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LGA - Ban on 'zombie' knives urgently needed, say councils

The Local Government Association (LGA) is calling for sales of the horror-film inspired weapons – advertised as collector items but used by criminal gangs - to be outlawed and an industry-backed code of practice launched to stop the irresponsible advertising of all knives.

The blades, which are up to two foot in length and have names such as Head Splitter and Apocalypse Head Decapitator, can be legally bought from UK-based websites and delivered straight to people's homes.

New figures show overall knife crime in England and Wales rose by 9 per cent last year, while offences for possessing a blade increased by 15 per cent. London recorded a seven-year high in knife crime after 19 people were killed by knives last year.

Other areas, such as Greater Manchester and the West Midlands, have seen possession of weapon offences, including knives, rise by 21 and 16 per cent, respectively.

The LGA, which represents councils in England and Wales, is calling on government to categorise zombie-style knives and add them to the list of weapons already banned under the Knives Act such as flick knives, sword sticks and weapons associated with martial arts.

An industry-backed code of practice on the naming, promotion and packaging of all knives also needs to be created - similar to that of the alcoholic drinks industry - which would promote the responsible sale of knives. Under current legislation it is legal to sell zombie-style knives in Britain to anyone aged over 18 and keep them in a private residence but they cannot be legally carried in public.

But teenagers are buying the knives online and they are being used in horrific crimes. In November last year a 15-year-old schoolboy was stabbed twice with "very large knives" outside a London primary school, with one blade passing through both sides of his body.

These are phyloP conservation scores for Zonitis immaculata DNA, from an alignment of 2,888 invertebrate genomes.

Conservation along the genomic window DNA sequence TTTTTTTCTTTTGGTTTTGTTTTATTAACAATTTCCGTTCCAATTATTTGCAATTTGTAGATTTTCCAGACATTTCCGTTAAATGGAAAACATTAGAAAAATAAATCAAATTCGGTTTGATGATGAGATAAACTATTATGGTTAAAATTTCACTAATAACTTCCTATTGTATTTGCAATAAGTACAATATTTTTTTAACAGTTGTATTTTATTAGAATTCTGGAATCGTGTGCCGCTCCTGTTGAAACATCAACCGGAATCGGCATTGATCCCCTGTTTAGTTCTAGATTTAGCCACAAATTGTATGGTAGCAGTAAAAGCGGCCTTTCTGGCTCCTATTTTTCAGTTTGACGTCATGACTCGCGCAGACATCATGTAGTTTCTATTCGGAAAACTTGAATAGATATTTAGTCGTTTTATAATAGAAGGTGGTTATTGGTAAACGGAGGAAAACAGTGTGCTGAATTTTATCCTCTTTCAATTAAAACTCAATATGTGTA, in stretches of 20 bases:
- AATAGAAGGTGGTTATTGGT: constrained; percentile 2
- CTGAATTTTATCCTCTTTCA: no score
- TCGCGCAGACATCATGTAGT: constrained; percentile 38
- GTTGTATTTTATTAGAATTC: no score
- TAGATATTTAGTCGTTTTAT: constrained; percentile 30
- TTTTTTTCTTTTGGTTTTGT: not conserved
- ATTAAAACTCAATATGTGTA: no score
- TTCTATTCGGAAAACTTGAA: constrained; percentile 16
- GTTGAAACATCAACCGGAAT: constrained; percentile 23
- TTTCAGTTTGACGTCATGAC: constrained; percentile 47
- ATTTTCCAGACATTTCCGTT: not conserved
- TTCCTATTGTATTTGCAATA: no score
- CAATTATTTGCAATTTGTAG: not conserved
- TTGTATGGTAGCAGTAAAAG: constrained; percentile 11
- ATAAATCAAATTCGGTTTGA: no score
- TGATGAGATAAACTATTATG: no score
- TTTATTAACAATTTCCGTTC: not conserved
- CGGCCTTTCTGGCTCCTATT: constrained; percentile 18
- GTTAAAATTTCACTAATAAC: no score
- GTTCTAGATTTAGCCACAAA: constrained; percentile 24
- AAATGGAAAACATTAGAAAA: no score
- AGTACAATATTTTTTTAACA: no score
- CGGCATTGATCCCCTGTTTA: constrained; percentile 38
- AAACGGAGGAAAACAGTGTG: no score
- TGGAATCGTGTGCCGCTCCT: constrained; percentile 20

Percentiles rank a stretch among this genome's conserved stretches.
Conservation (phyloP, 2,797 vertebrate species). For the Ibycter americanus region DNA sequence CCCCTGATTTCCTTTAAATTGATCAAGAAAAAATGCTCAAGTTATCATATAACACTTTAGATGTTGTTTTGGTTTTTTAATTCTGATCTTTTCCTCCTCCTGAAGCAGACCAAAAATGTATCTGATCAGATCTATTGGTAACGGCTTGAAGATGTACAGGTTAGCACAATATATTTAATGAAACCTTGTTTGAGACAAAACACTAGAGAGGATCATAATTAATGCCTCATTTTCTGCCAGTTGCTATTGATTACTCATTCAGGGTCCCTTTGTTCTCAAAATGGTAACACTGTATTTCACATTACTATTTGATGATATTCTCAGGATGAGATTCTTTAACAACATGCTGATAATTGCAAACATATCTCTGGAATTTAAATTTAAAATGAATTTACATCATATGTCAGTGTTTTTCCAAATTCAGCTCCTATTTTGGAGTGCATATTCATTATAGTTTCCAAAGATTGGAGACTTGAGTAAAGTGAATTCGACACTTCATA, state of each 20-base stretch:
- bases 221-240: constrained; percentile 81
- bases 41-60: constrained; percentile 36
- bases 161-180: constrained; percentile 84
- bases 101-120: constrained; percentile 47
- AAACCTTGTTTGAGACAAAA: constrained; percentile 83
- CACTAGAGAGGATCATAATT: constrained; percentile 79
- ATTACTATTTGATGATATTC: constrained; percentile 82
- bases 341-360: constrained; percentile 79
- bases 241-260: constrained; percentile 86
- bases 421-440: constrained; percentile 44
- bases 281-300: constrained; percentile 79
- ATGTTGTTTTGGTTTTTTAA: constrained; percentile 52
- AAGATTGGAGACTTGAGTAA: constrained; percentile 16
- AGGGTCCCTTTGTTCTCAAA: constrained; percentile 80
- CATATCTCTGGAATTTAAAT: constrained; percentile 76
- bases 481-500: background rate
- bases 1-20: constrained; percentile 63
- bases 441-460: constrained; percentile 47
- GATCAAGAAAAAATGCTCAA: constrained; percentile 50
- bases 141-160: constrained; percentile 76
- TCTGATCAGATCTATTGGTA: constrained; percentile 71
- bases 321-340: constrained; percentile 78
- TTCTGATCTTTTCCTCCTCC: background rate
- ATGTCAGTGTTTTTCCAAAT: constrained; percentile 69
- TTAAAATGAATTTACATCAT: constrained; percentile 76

Cllr Simon Blackburn, Chair of the LGA's Safer and Stronger Communities Board, said:

"Irresponsible online retailers are playing with fire by unwittingly feeding a new knife trend which could lead to tragedy.

"These so-called zombie knives have only one lethal purpose – to threaten, injure or kill someone. Yet under current laws they can be ordered with a couple of clicks online and kept in people's homes. This only serves to increase the number of lethal blades in society and flies in the face of anti-knife crime policy.

"With knife crime rising, businesses should frankly think about their wider responsibilities and voluntarily withdraw from sale these deadly weapons which have no other purpose than to cause harm. If they don't, then they need to be outlawed.

"A code of practice – similar to those set up by the drinks industry – should be established to ensure retailers stop glamourising knives. Certain knives have a practical use in the home and garden, but these zombie knives are being recklessly marketed as ‘collectables' with no legitimate usage. They need to be banned as soon as possible to help safeguard our communities."

While different types of knives are not recorded in official crime figures, police say zombie-style knives are becoming more common, with criminal gangs brandishing them in online videos.

Police found a two-foot ‘Apocalypse Head Decapitator' and another zombie-style knife in London last summer. It is thought that many similar knives have been seized since then but not publicised for fear of encouraging the knife trend.

Specific types of knife and other weaponry can be banned under secondary legislation to the Knives Act. Bans are already in place on the sale of at least 13 different types of blade.

Several councils have set up local charters for knife retailers to promote responsible trading and prevent illegal underage sales of knives to young people.

Notes to editor

  • According to the Office of National Statistics, there was a nine per cent rise in offences involving knives or sharp instruments in England and Wales in the year up to September 2015, while possession of an article with blade or point increased by 15 per cent during this period
  • In the year up to September 2015 possession of weapon offences in Greater Manchester and the West Midlands rose by 21 and 16 per cent, respectively.
  • It is a criminal offence to possess a knife in public without good reason, and if a person is convicted a second time they face a minimum mandatory custodial sentence. The maximum penalty for an adult carrying a knife is four years in prison and a fine of £5,000.
    Under the 1997 Knives Act, it is illegal to:
    • sell a knife to anyone under 18 (16 to 18 year olds in Scotland can buy cutlery and kitchen knives) unless it's a knife with a folding blade 3 inches long or less, e.g. a Swiss Army knife
    • carry a knife in public without good reason - unless it's a knife with a folding blade 3 inches long or less
    • carry, buy or sell any type of banned knife
    • use any knife in a threatening way
  • Lock knives (knives with blades that can be locked when unfolded) are not folding knives, and are illegal to carry in public without good reason.
  • For full details of the 1997 Knives Act and banned knives visit www.gov.uk/buying-carrying-knives
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